- Cracked or bowed sheathing
- Wales crushed where they join struts
- Loose or missing cleats
- Split or bowed wales
- Struts off-level
During use, check the box regularly and often to make sure that it is not shifting or settling more on one side than the other.
This can indicate the movement of soil or water underneath.
If the box is shifting or settling, get out and tell your supervisor about it.
Inspect trench boxes for damage, cracks in welds, and other defects.
In trench boxes, look for:
- Deformed plates
- Bent or distorted welds in sleeves and struts
- Missing struts
- Bent struts
- Holes, bends, or other damage to plates
Ground around trenches
The ground around trenches should be inspected for tension cracks. These may develop parallel to the trench at a distance of about one-half to three-quarters of the trench depth.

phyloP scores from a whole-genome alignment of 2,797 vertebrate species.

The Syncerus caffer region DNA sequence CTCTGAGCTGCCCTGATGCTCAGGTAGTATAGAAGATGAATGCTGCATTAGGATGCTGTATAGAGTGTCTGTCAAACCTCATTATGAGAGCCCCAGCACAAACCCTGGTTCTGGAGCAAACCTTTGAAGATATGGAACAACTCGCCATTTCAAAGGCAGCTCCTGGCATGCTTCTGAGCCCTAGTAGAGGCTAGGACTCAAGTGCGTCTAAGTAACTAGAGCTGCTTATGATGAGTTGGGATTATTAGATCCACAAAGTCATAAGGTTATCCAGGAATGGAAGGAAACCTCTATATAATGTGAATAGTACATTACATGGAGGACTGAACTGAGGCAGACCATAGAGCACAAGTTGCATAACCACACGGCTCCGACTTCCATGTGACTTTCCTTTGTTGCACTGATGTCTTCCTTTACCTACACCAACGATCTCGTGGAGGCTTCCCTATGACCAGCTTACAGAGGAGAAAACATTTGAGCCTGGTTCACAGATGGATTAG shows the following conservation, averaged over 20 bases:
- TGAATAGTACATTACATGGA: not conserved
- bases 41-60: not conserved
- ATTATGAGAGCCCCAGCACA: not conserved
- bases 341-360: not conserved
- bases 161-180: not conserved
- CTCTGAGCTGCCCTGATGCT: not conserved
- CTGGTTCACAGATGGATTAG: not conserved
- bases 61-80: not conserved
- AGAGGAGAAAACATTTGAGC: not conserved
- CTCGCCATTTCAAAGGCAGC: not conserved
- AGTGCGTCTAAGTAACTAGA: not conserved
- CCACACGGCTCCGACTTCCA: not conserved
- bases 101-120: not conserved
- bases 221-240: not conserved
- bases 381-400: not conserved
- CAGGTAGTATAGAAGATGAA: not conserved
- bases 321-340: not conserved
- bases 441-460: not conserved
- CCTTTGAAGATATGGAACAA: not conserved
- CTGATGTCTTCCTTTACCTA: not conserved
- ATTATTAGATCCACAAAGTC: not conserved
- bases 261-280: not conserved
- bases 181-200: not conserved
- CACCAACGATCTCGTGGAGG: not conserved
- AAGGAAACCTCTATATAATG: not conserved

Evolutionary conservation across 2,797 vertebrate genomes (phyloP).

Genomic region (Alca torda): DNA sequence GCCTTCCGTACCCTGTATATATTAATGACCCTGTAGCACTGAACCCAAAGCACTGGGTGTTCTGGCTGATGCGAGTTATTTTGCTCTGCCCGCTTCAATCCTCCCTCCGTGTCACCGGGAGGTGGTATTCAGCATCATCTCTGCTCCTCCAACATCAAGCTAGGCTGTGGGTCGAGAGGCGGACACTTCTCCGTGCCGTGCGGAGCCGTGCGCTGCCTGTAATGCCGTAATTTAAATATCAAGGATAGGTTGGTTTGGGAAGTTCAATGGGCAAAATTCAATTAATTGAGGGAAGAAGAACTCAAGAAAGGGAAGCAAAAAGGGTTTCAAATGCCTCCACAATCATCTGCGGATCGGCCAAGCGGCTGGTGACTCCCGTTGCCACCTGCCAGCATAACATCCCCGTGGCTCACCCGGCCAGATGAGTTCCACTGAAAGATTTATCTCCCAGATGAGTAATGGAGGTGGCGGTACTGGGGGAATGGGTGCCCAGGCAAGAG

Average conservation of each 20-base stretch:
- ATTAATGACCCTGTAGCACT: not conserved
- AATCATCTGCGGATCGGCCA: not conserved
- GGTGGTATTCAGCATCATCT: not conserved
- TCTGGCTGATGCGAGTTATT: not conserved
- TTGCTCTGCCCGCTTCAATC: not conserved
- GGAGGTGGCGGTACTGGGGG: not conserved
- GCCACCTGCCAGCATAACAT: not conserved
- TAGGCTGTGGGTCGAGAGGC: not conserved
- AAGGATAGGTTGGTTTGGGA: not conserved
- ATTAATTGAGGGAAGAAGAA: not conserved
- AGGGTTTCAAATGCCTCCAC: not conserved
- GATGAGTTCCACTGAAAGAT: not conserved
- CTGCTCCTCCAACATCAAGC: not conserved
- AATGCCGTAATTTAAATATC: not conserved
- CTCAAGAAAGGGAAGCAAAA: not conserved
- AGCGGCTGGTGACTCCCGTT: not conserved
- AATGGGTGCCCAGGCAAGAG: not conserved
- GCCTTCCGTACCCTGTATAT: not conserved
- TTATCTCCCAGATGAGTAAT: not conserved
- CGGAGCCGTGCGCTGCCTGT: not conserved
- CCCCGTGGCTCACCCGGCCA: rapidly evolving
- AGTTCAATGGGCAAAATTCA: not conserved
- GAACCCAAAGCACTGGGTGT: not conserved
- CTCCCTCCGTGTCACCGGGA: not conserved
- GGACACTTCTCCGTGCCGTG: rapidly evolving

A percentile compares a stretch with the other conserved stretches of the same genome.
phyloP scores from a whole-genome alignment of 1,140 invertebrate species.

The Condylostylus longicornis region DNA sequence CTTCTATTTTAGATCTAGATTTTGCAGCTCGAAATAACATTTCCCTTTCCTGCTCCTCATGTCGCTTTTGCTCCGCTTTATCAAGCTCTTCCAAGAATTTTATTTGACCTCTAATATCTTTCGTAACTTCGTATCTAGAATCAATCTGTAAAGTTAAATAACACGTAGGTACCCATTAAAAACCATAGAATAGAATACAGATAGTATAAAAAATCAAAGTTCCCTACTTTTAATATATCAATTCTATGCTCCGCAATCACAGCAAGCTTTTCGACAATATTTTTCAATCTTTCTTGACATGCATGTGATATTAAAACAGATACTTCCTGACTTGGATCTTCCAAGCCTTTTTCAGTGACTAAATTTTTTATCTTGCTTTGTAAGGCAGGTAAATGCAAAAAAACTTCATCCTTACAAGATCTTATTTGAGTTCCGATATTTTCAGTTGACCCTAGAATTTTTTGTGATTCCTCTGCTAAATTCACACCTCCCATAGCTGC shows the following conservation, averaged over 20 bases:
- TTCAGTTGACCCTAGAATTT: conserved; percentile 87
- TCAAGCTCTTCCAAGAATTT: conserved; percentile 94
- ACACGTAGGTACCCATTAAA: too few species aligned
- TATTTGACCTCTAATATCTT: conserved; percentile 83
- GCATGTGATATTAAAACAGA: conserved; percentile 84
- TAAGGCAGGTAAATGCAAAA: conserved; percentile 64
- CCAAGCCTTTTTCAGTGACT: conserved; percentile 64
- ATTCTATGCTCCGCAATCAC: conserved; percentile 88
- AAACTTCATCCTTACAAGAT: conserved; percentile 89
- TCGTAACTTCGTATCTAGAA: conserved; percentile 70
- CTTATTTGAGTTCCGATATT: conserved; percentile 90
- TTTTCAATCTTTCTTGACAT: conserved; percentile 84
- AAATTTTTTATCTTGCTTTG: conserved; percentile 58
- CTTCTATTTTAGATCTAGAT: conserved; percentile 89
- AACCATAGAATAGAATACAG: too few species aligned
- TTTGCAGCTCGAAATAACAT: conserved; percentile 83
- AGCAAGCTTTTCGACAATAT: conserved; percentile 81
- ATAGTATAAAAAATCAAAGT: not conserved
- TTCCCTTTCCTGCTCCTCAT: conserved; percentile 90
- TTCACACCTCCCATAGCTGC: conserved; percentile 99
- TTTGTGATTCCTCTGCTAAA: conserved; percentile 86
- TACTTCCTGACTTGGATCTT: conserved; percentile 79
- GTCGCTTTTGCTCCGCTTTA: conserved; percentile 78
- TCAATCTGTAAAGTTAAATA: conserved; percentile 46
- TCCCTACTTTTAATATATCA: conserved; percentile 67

If you find cracks in the ground, alert the crew and double-check your shoring or trench box.
It’s dangerous to overlook damage or defects in protective systems.
What is meant by a trench and an excavation?
Generally speaking, an excavation is a hole in the ground as the result of removing material. A trench is an excavation in which the depth exceeds (is bigger than) the width.
What are the hazards associated with trenching and excavation?
Working in trenches and excavations is hazardous to both the workers who work inside them, and to workers on the surface. The hazards include:
- Cave-ins or collapses that can trap workers.
- Equipment or excavated soil falling on workers (e.g., equipment operated or soil/debris stored too close to the excavation).
- Falling into the trench or excavation.